CANADA: Maple Leaf teaches food safety
Posted: April 22nd, 2012 - 3:57pm
Source: Agri 007
Mississauga – As unlikely as it seems, food safety professionals look to a sanitation executive at J.M. Schneider Inc. and Maple Leaf Foods Inc. for advice on keeping their plants, equipment and products safe.
Schneiders was involved in the biggest food recall in Canadian history when its lunchmate products were identified as responsible for hundreds of sickened school children in the spring of 1998.
Eventually 65 people ended up in hospital with severe symptoms and more than 800 cases were confirmed by public health units, giving rise to estimates that upwards of 8,000 Canadians probably suffered some degree of food poisoning.
It was after Maple Leaf Foods bought Schneiders and Larry Mendes moved there to eventually become sanitation programs manager, that Maple Leaf’s Barton Road plant became embroiled in an even bigger food-poisoning scandal that resulted in at least 20 deaths and a $27-million class-action lawsuit settlement.
Despite that – or perhaps because of what he learned through those and other experiences- Mendes has won a number of food-safety and sanitation awards, including from the Ontario Food Protection Association where he was a feature speaker at its Spring Technical Conference at the Mississauga Convention Centre recently.
The Barton Road listeria source was eventually traced to the insides of a meat-slicing machine. The company and the Canadian Food Inspection Agency have responded with new protocols for sanitizing those and similar machines.
Mendes stressed careful cleaning of equipment in his presentation, including pictures to show how hollow rollers on conveyors need to be opened, cleaned and sterilized, how every nook and cranny needs to be cleaned and sanitized and how electronic and electric panels needs to be opened for cleaning. At the 28 Maple Leaf plants, sanitation staff now need to put a sticker inside those control panels to indicate when it was cleaned and sanitized and who did it.
Maple Leaf staff also meet weekly now to assess food safety, and the teams include maintenance staff and production staff, not just the sanitation crew.
Mendes stressed the importance of having the chief executive officer and all of the management ranks putting high priority of food safety.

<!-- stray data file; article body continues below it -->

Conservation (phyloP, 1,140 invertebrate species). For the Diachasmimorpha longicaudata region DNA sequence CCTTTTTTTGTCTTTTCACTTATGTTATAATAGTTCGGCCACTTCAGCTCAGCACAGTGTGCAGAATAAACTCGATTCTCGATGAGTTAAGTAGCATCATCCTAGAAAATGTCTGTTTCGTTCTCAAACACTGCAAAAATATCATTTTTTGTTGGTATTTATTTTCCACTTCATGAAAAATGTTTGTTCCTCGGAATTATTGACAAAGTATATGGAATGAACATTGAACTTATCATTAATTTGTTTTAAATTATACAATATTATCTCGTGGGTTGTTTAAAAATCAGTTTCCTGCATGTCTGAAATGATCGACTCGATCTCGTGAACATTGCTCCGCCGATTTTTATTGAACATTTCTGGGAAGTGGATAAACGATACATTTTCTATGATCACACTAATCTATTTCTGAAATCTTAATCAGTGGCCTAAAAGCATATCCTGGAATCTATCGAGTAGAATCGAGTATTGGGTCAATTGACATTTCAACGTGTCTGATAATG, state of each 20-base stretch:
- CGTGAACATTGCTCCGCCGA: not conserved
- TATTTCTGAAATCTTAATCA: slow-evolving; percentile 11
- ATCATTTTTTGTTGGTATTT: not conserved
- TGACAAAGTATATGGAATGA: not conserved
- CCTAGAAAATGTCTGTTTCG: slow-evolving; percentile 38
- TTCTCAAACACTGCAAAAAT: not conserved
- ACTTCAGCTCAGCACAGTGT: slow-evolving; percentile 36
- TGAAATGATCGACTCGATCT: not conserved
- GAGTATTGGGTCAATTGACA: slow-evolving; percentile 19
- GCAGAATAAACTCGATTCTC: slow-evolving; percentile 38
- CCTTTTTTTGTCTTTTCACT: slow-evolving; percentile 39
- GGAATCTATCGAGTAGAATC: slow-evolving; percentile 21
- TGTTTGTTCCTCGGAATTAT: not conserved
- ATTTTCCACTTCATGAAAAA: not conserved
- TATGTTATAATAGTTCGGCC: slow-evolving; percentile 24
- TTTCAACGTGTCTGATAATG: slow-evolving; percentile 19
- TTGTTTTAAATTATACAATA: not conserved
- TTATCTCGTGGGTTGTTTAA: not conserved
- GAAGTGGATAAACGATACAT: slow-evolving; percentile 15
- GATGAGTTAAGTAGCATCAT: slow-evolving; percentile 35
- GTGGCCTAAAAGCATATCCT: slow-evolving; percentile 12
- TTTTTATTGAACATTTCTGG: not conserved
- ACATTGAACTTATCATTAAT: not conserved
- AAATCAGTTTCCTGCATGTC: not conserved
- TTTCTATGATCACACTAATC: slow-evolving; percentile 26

In the United States, a number of companies have ended in bankruptcy when their products have been found responsible for outbreaks of food poisoning, That hasn’t happened in Canada where Schneiders and Maple Leaf remain leading brands.
Mendes said sanitation is “like a hide and seek game, except you can’t see micro-organisms.”
Food processors therefore collect and test swabs to detect harmful bacteria.
Mendes said Maple Leaf tests 230,000 swabs a year, 60,000 of them aerobic plate counts and 60,000 total plate loop counts.
He said “the beauty” of plate loop counts is that the company doesn’t need to report the results to the Canadian Food Inspection Agency. It is required to report any positive test results for listeria and other harmful bacteria, such as E. coli O157:H7 and Salmonella typherium type two.
Mendes said high total plate loop counts have a high correlation with harmful bacteria, so a high-count result prompts the company to do further testing to determine whether there are harmful bacteria in the products or the plant.
He said one new approach to sanitation that is proving highly effective is “heat intervention” which involves high-humidity heating to at least 160 degrees Fahrenheit (70 C) for at least 30 minutes or dry heating that hot for at least four hours.
“I’ve never seen equipment that can be sanitized short of heat intervention,” Mendes said, showing pictures of equipment that has been enclosed in bags for the fogging and heat treatment.
He also said “heat interventions is something fairly new in our industry.”
But he also said effective sanitation involves “multiple interventions” such as washing, sanitizing chemicals, thorough staff training and frequent re-training and swabbing in out-of-the-way places such as nooks and crannies, inside electrical and electronic control panels, inside hollow rollers, underneath conveyor belts and in metal equipment channels.
Maple Leaf conducts quarterly audits which include the plant manager.
Maple Leaf has an eight-steps cleaning program now, up from three when Mendes started 32 years ago at Schneiders, and he said it’s a mistake to skip the final step, which is inspection, figuring that the next-shift crew will be doing a quality check and swabs before it starts processing.
“Micro (-organism) control is a battle that food processors can’t afford to lose,” was Mendes’ concluding comment.